Assoc. Prof. Michele Joan D. Valbuena
She is a woman who doesn’t want to just stand in one corner and wait for events to unfold. Undaunted by criticisms, she continues to display a positive disposition. She stands firm on her principles, and fights for what she strongly advocates for.
Assistant Professor Michele Joan D. Valbuena, “Bing” to many, is a cause-oriented lady. She is among the faces on campus who carry on the battle of women against violence.
“I was already an activist at heart while growing up. There were so many norms that I questioned,” she says of herself.
Being a girl, there were a number of things that Bing was forbidden from doing. Among them was being active in sports. “I wanted to be involved in sports but I couldn’t, and it was because those were ‘boys stuff’ and I am a girl.”
In that period of her life, while she questioned decisions that did not favor what she wanted to do, Bing had not been able to concretely define gender biases. It was not until she was already in the University that she made sense of gender-based discriminations.
It was former Vice President for Academic Affairs Dr. Betty Cernol-McCann who exposed her to the women’s movement. “That was when I realized that every girl, while growing up, experiences a lot of discrimination, abuse and victimization in any form,” Bing shares.
From that time on, she built within her an active consciousness about the need to address gaps in the appreciation of gender, particularly of women. A faculty at the Psychology Department, she organizes Gender Consciousness Week and the more popular V-day, a global movement that relays stories of abuse, pain and suffering of women across the globe.
While naturally strong and independent, Bing attributes her view of life and how she can live within and with its complexities to her parents.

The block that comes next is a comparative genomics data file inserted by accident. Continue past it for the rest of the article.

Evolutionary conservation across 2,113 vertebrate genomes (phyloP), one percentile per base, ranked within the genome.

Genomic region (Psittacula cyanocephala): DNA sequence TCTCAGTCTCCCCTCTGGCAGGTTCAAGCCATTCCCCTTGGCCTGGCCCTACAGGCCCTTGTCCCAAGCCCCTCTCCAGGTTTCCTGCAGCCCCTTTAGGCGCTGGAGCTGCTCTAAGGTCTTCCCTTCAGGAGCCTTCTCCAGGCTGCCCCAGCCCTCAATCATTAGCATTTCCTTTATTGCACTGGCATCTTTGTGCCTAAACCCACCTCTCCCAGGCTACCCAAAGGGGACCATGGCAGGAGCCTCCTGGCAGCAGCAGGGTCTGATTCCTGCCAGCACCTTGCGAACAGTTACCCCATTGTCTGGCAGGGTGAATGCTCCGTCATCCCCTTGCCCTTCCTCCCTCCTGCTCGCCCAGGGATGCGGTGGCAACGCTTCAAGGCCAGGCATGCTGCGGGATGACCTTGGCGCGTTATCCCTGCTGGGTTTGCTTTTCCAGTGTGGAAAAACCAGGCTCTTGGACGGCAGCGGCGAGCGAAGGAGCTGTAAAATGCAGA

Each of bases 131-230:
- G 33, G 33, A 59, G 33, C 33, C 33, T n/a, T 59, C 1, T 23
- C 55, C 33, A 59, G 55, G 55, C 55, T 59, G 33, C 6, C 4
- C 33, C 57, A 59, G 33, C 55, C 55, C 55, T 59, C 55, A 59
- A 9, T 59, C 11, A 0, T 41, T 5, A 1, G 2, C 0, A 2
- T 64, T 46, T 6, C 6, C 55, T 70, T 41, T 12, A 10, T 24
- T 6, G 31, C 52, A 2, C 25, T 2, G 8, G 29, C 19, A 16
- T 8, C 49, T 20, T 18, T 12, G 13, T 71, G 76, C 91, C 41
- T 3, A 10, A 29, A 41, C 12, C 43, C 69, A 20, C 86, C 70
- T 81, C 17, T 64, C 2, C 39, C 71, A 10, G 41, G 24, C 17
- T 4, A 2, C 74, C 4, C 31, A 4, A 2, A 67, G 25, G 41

“In so many ways, my parents taught me how to decide for myself and be on my own. They taught me to really stand for what I believe is right,” she says.
Bing's mother is a teacher, but she never dreamt of following in her footsteps. “I saw how she had to make lectures and check papers. And that was something I never thought of doing.”
However, when she was already in her senior year in college, part of the requirement of the course was for her to be a student teacher. That provided Bing a glimpse of what takes place in a classroom from a teacher's perspective. When she graduated, she applied as a graduate teaching fellow at the Psychology Department. That experience changed her: “It was then that I wanted to experience teaching because it is what I wanted to do.”
Bing obtained her undergraduate degree in Psychology from Silliman University in 1997. She holds two graduate degrees: MA in Psychology major in Industrial/Organizational Psychology (Silliman, 1999) and Master’s in Humanities major in Women Studies (St. Scholastica’s College, 2006). She is currently taking her Doctor of Philosophy degree in Sports Psychology from the Australian Catholic University in Melbourne.
Bing admits that she has a congenital disease which forbids her to be involved in strenuous activities. But such condition has not affected her passion for sports. And this connection to sports has inspired her to pursue a related field of study that would allow her to examine sports beyond simply being a game.